Melanie OgdenI am a Chartered Civil Engineer and “Project Manager for Tunnels and Shafts” on the prestigious £1bn Northern Line Extension project in the heart of the capital. All eyes are upon us, as this is a project spanning three borough councils, uniquely funded and employing some of the latest technologies available to deliver value to the public purse.

It is my role to ensure the steady and successful progress of the project, and whilst that requires technical knowledge, the key skill is to actively manage the stakeholder interface with project’s many third parties. These include the Battersea Power Station Developers, Network Rail and Battersea Dogs and Cats Home – plus our project delivery partners who have a large and mature project management architecture of their own. To achieve this, I lead a talented multi-disciplinary team of Engineers, Quantity Surveyors, Planners, Graduates and other key stakeholders.

I am responsible for the design and construction of 3.2km of twin-bored and SCL tunnels and shafts. I also have responsibility for the £40m design and build work package for two new step plate junctions and four new cross passages at Kennington Station, connecting the new extension to the existing Northern line railway and managing the subsequent increase in passenger flows through the station. I act as the seamless link between railways systems engineering, mechanical engineering and civil engineering for these works, ensuring all aspects have been considered from design through to operation and maintenance. I am responsible for establishing an acceptable closure strategy to undertake the work, balancing the needs of the project with those of the travelling public. I have consulted with stakeholders throughout the business alongside the Principal Contractor and project team to establish the most effective way of completing this. It is my options paper which has been presented to the business.

As a young woman who has come from a small town in the country to work in Engineering in our incredible city, I am inspired every day by engineering around me which most people take for granted and the fantastic engineers with whom I have the privilege of working every single day. My passion and enthusiasm for the built environment means that I have always wanted to get out from behind my desk and see society transformed – and I feel that is a much more tangible and inspiring message for young people considering engineering.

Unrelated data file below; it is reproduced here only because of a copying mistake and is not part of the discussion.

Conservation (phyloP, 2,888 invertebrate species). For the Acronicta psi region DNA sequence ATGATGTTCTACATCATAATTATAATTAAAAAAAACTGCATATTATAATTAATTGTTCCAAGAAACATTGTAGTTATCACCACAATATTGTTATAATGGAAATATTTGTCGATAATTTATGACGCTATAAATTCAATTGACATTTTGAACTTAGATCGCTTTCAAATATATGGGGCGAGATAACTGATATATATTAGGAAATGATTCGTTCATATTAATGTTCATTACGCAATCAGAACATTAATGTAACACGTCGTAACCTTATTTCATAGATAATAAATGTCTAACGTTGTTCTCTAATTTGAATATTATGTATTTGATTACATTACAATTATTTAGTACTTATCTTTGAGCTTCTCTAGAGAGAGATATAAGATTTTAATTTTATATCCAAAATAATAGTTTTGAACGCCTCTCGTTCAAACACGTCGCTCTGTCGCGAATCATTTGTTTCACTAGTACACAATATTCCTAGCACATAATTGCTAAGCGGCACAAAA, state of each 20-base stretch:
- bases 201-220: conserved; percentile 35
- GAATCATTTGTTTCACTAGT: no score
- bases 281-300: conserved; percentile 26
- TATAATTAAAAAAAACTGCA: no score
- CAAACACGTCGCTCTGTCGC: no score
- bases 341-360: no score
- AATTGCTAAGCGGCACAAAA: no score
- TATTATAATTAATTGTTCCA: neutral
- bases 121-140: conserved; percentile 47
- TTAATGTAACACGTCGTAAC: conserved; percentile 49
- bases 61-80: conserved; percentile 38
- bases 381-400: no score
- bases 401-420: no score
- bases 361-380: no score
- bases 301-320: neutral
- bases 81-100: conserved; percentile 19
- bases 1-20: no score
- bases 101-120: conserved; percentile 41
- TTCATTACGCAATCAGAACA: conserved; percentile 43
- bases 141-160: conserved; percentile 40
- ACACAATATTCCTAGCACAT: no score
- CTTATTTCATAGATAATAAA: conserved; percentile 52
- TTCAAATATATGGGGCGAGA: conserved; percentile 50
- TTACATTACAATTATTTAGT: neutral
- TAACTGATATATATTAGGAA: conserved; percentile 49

I try to live my life with integrity and make the best decisions for my project within my professional abilities. I am keen to show young women and men that they have a world of choices open to them in engineering, that there are many routes into the industry and that their dreams can be fulfilled. I had a relatively tough start to my time in senior school and struggled academically, not always getting the best grades, but sheer determination has brought me ample success and the respect of my peers.

I love speaking in public and I love seeing children’s faces light up when I explain the possibilities offered by an engineering career: a career where you have freedom, the chance to work internationally, to join fantastic professional teams which feel like your family and to leave a built legacy which you would be proud to show your grandchildren.

My passion for my trade shines through in all I do, including the work I have done this year as an IET ambassador for their ‘Engineer a Better World’ campaign. This included giving media interviews, something I absolutely love. Equally, I am not afraid to let my professional mask drop in the name of engineering, appearing in the ICE “Engineering Happiness” film dancing under the Hammersmith Flyover, (one of my first projects after graduation).

I want children to see engineering as an enjoyable career with plenty of support: I always tell children that going to work is like visiting my second family. In my first year in London, I mentored a young student; this experience taught me so much, in particular that younger people often just need the confidence to tackle a profession; confidence which may not exist in the family home. I want to be the person who bridges that gap and inspires them into our profession.